RDF and Linked Data have broad applicability across many fields, from aircraft manufacturing to zoology. Requirements for detecting bad data differ across communities, fields, and tasks, but nearly all involve some form of data validation. This book introduces data validation and describes its practical use in day-to-day data exchange.
The Semantic Web offers a bold, new take on how to organize, distribute, index, and share data. Using Web addresses (URIs) as identifiers for data elements enables the construction of distributed databases on a global scale. Like the Web, the Semantic Web is heralded as an information revolution, and also like the Web, it is encumbered by data quality issues. The quality of Semantic Web data is compromised by the lack of resources for data curation, for maintenance, and for developing globally applicable data models.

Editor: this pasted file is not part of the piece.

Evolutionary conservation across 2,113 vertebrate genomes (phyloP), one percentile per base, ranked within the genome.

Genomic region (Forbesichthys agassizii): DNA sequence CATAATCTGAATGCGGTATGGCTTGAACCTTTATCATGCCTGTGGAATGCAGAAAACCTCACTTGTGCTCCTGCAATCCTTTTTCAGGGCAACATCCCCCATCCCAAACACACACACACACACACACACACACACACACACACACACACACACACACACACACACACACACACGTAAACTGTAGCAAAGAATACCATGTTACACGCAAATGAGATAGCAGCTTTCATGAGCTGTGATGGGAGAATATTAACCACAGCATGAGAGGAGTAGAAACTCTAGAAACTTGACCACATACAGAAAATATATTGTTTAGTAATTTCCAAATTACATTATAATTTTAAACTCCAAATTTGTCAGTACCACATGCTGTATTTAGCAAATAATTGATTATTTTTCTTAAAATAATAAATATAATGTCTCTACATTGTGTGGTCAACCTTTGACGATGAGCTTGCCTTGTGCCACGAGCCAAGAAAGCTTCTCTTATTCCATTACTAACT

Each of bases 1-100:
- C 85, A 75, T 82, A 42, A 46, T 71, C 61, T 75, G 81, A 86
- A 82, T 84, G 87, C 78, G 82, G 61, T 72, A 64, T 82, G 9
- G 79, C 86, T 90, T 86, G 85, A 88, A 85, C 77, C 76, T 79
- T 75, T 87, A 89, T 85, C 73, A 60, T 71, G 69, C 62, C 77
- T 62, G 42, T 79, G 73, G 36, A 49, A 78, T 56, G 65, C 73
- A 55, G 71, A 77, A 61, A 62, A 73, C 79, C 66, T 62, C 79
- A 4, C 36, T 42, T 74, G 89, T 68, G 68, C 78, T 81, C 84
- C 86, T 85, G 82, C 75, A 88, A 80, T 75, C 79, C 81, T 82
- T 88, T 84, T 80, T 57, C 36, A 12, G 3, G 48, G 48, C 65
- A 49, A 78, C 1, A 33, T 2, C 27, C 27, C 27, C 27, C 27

At the enterprise scale, these problems have conventional solutions. Master data management provides an enterprise-wide vocabulary, while constraint languages capture and enforce data structures. Filling a need long recognized by Semantic Web users, shapes languages provide models and vocabularies for expressing such structural constraints.
This book describes two technologies for RDF validation: Shape Expressions (ShEx) and Shapes Constraint Language (SHACL), the rationales for their designs, a comparison of the two, and some example applications.
Keywords: RDF, ShEx, SHACL, shape expressions, shapes constraint language, data quality, web of data, Semantic Web, linked data